introducing the "lean wardrobe" for 5 piece french wardrobe builders
You remember that time when you decided to launch a style blog and slaved over perfectionist business cards to hand out at the many conferences you'd be attending as part of the new career you couldn't even afford to have? Well, the fashion industry world is like that at every turn, in every spectrum, from the tiny worms who spin our silk to the godly designers who make Swarovski crystal face masks with deer antlers we don't need. It's all a facade. A show. An immensely bipolar vacuum of delight, and wonder, and pretend, and living beyond means like no one's business. A 5 piece french wardrobe is the butt of all jokes in that world. So this got me to thinking. Hard. If I can launch a lean startup (my fashion tech company that you can follow in the fashion ceo series every week) which is based on the lean startup method of creating businesses with very little mulah, then why can't I also apply that to my shopping habits, anti-consumerism minimalist philosophies, and wardrobe building?
I mean let's be real, I am no Rick Owens-cum-Acne loving girl from Scandinavia. I loved the 5 piece french wardrobe approach for its simplicity but it lacks the focus on budgeting. Then there's capsule this and classics that, but whose to say I give a damn about what my colleagues demand I buy every week based on a list they pulled out of their ass. Breton stripe tees and trench coats and wrap skirts need not find their way into my closet any time soon. I much prefer to blend all these orchestrated attempts at instructing us what to do or what life to lead and instead create a new method that inspires a universal approach to curating an ideal personal collection of quality clothing for work and play that is attainable, sustainable and affordable. Don't you agree? Well, let's take a step back and see what the rules of the game were originally:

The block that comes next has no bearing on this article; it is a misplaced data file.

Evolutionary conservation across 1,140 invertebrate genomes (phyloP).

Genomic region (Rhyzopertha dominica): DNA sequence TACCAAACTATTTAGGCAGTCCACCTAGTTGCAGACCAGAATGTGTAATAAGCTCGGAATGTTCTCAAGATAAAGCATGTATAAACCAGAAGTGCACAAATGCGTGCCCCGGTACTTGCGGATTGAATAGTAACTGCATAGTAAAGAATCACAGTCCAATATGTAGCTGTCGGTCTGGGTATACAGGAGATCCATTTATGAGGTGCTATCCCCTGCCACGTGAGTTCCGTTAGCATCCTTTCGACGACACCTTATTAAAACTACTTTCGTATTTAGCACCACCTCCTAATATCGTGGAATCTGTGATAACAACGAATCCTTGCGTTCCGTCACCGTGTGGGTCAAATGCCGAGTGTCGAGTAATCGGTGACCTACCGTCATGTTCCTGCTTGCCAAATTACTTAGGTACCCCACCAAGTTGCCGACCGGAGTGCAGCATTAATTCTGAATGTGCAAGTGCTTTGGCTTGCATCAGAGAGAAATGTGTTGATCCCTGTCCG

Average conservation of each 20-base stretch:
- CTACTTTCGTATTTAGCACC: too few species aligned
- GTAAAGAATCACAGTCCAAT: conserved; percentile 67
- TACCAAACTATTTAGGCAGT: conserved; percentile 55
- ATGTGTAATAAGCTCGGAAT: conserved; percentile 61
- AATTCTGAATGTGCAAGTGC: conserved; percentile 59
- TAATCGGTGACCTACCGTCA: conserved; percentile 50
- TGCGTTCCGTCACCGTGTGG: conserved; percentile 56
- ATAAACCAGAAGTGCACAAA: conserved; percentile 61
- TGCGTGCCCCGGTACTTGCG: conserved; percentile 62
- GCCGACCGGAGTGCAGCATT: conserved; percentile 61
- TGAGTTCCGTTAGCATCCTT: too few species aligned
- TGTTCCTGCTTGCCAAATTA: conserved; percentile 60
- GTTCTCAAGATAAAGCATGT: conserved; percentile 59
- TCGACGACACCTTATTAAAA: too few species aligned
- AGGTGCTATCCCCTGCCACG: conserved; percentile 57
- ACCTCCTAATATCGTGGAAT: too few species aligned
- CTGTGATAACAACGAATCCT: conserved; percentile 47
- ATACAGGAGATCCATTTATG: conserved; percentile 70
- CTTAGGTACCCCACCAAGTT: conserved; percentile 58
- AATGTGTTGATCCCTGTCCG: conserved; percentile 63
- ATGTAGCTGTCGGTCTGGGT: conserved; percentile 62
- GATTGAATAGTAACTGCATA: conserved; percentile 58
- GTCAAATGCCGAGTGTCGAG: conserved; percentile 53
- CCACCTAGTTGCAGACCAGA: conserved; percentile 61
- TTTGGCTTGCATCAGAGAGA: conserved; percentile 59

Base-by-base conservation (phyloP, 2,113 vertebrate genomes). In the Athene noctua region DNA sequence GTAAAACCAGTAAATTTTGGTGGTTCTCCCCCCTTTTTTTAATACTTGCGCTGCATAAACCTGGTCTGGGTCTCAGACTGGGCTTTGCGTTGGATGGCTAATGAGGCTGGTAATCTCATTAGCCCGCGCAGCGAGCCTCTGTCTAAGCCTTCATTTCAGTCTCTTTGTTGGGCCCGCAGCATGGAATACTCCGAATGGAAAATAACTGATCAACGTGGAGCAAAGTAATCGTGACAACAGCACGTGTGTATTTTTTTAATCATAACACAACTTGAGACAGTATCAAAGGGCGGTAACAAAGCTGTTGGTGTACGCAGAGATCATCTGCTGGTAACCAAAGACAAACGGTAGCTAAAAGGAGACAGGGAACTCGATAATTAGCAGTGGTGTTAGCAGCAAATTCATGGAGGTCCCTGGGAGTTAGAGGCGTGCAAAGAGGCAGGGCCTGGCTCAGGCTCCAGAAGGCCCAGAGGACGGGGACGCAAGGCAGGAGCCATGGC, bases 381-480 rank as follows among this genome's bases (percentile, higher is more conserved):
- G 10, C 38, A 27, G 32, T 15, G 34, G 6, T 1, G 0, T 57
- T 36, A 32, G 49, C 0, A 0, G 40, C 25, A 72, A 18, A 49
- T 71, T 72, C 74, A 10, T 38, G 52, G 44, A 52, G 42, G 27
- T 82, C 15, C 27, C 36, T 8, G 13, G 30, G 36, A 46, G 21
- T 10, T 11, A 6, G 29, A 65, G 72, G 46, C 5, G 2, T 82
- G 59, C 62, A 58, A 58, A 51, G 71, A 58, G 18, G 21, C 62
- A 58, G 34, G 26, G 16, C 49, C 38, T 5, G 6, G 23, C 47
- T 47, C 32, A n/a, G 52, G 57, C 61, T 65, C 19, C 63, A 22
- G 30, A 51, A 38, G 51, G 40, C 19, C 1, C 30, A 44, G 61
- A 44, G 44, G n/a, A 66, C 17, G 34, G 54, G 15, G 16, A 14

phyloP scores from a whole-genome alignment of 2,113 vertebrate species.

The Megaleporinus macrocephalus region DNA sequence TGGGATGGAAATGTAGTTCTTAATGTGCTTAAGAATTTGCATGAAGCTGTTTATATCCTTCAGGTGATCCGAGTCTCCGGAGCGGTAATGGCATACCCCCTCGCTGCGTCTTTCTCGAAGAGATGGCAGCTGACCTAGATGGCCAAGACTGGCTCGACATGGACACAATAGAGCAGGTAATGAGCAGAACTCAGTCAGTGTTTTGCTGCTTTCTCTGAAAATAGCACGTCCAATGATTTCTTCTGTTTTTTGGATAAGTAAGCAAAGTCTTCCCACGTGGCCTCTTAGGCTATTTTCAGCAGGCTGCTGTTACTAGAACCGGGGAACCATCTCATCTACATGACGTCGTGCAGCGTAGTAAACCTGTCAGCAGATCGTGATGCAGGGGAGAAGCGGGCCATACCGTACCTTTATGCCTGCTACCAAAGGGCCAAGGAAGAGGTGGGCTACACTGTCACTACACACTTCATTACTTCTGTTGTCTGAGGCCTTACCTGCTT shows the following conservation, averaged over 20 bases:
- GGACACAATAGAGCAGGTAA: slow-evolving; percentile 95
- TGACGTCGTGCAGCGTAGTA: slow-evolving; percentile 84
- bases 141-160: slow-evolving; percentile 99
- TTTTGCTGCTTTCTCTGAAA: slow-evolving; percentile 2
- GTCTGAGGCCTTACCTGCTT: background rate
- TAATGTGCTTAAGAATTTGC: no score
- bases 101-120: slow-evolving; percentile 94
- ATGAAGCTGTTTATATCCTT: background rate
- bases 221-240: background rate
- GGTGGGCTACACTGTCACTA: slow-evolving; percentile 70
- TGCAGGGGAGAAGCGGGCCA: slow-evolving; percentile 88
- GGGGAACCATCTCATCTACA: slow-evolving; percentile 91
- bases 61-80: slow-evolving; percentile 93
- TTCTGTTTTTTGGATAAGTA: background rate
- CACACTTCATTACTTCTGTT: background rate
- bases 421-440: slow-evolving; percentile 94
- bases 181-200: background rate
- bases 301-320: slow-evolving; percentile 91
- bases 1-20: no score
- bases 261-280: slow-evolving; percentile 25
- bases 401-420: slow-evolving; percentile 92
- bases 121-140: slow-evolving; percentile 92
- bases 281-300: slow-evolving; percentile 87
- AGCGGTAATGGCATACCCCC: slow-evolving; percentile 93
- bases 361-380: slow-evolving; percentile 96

5 Piece French Wardrobe